2. The Learned Honourable Judge erred in law and fact in failing to grant an injunction against the 1st Respondent despite the affidavit of service on record.
3. The Learned Honourable Judge erred in law and fact in not granting the injunction against the 1st and 2nd Respondents despite an acknowledgement of rival titles.
4. The Learned Honourable Judge erred in law and fact in delivering a judgement at an interlocutory stage rather than a ruling.
5. The Learned Honourable Judge erred in law and fact by completely misdirecting himself by introducing extraneous matters despite the weight of evidence and submission adduced by the Appellant.”
In his submissions before this Court, Mr. Chemitei, learned counsel for the appellant, admitted that there were two title deeds issued in respect of the suit land, one to the appellant, and the other to the 2nd respondent, but argued that the superior court ought to have granted restraining orders to preserve the suit land; that there were two other suits pending in the superior court relating to the suit land where restraining orders had indeed been granted; and that in refusing to grant the injunction sought, the superior court made “final” orders at an interlocutory stage.
Mr. Gicheru, learned counsel for the 1st and 2nd respondents, argued that the 1st respondent was never actually served with the suit papers in the superior court but had appeared at this Court because it was served with the hearing notice and, therefore, no orders could be made against him, without giving him the opportunity to be heard. He relied on the cases of Ali Bin Khamis as administrator of the estate of Khamis Bin Suleman (Deceased) vs Salim Bin Khamis Kirobe, Juma Bin Ali, Juma Bin Ali as administrators of the estate of Mwana Juma Binti Suleman (Deceased)  23 EACA 195 and Nsubaga & Another vs Mutawe  EA 487. He urged this Court not to make any orders that would affect his client. In any event, he argued, that the title issued to his client was prior in time to the one issued to the appellant.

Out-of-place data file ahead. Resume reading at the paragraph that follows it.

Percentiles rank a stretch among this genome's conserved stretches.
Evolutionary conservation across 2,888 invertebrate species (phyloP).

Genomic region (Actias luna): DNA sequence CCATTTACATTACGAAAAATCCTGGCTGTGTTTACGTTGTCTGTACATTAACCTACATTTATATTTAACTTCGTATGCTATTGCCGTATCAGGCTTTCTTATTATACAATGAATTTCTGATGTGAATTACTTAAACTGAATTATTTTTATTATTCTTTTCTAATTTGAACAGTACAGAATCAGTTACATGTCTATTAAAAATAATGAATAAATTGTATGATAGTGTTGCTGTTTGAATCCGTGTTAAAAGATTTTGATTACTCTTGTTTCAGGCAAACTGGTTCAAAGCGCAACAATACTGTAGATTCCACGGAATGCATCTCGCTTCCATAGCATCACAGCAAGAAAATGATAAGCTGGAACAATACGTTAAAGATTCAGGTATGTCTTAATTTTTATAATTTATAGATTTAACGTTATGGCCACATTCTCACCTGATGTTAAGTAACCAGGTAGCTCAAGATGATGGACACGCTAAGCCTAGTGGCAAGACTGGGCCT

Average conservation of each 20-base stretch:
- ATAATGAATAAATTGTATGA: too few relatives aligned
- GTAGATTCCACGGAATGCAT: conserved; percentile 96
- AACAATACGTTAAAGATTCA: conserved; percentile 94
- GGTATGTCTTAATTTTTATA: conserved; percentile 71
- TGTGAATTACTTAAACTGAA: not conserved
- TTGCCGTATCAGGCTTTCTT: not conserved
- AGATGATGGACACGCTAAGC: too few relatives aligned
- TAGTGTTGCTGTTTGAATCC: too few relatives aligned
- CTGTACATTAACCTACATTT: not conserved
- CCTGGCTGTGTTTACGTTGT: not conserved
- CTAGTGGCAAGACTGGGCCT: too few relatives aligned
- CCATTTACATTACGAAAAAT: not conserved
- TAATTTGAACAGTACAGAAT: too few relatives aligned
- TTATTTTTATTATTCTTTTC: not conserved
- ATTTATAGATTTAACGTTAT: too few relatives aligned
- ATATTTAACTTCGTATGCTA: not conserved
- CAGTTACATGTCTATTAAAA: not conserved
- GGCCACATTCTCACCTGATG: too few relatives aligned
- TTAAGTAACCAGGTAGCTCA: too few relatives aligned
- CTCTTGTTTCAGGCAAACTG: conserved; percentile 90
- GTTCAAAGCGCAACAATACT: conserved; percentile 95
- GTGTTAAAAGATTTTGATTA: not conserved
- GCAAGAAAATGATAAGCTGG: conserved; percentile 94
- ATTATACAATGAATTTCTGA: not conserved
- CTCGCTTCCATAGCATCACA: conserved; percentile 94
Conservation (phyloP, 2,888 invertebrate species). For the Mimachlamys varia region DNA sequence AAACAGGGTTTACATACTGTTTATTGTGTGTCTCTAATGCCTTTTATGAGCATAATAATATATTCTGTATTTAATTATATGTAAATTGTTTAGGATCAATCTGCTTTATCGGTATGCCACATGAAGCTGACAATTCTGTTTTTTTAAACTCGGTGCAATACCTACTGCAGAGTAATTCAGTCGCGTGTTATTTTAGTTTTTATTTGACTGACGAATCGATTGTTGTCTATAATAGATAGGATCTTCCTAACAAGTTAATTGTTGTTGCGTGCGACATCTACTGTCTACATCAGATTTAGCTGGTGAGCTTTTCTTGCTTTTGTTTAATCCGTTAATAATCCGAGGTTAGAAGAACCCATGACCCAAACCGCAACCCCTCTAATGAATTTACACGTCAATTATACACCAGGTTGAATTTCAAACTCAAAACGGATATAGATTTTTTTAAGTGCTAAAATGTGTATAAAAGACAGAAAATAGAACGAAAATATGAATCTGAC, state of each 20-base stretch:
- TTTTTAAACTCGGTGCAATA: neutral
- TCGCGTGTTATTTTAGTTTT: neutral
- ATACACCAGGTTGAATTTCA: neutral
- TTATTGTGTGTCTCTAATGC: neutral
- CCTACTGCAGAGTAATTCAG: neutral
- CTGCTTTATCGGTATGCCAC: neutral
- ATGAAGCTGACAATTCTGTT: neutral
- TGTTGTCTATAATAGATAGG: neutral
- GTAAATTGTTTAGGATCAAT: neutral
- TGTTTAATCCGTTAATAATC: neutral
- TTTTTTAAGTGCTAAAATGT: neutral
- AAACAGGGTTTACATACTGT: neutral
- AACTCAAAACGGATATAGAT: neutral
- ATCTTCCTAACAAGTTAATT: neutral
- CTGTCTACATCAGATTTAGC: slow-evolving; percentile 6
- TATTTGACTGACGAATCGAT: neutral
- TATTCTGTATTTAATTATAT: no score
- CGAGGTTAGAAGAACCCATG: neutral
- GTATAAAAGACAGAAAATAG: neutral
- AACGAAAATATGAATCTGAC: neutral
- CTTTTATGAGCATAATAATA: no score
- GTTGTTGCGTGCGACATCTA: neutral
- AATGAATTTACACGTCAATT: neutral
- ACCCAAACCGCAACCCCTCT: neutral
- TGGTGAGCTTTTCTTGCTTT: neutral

Mr. L. N. Muiruri, learned counsel for the 3rd and 4th respondents, submitted that although his clients were not parties to the suit in the superior court, he was able to confirm that the Land Commissioner had since recalled the title deed issued to the appellant, as the same had been erroneously issued, and further that the suit land had been sub-divided and new titles issued on 10th September, 2003.
The superior court correctly applied the case of Giella vs Cassman Brown  E. A. 358 when it declined to grant the injunction sought. Injunction is an equitable and discretionary remedy, given when the subject matter of the case before the court requires protection and maintenance of the status quo. The award of a temporary injunction by courts of equity has never been regarded as a matter of right, even where irreparable injury is likely to result to the applicant. It is a matter of sound judicial discretion, in the exercise of which the court balances the conveniences of the parties and possible injuries to them and to third parties. In the Giella case (supra) the predecessor of this Court laid down the principle that for one to succeed in such an application, one must demonstrate a prima facie case with reasonable prospect of success; that he stands to suffer irreparable damage which cannot be compensated for by an award of damages; and that the balance of convenience tilts in his favour.
In arriving at its decision, the superior court was guided by two important factors – that the title issued to the appellant was later in time, and subsequent to the one issued to the 2nd respondent, and that the suit land had already been sub-divided, and that, as the superior court stated, the appellant’s position “had to be weighed against (the position of) other title holders.” Clearly, as the record indicates, the suit land had been subdivided as of 10th September, 2003, and any orders of injunction issued would have been in vain. This does not mean that the superior court made a “final” decision at an interlocutory stage. There was simply no basis for the superior court to grant an injunction on the basis of the material presented to it, and we are unable to fault it in the manner it exercised its discretion.
Accordingly, and for reasons stated, we find no merit in this appeal, and dismiss the same with costs to the respondents.
Dated and delivered at Eldoret this 12th day of November, 2010.
R. S. C. OMOLO
JUDGE OF APPEAL
E. M. GITHINJI
JUDGE OF APPEAL
JUDGE OF APPEAL
I certify that this is a
true copy of the original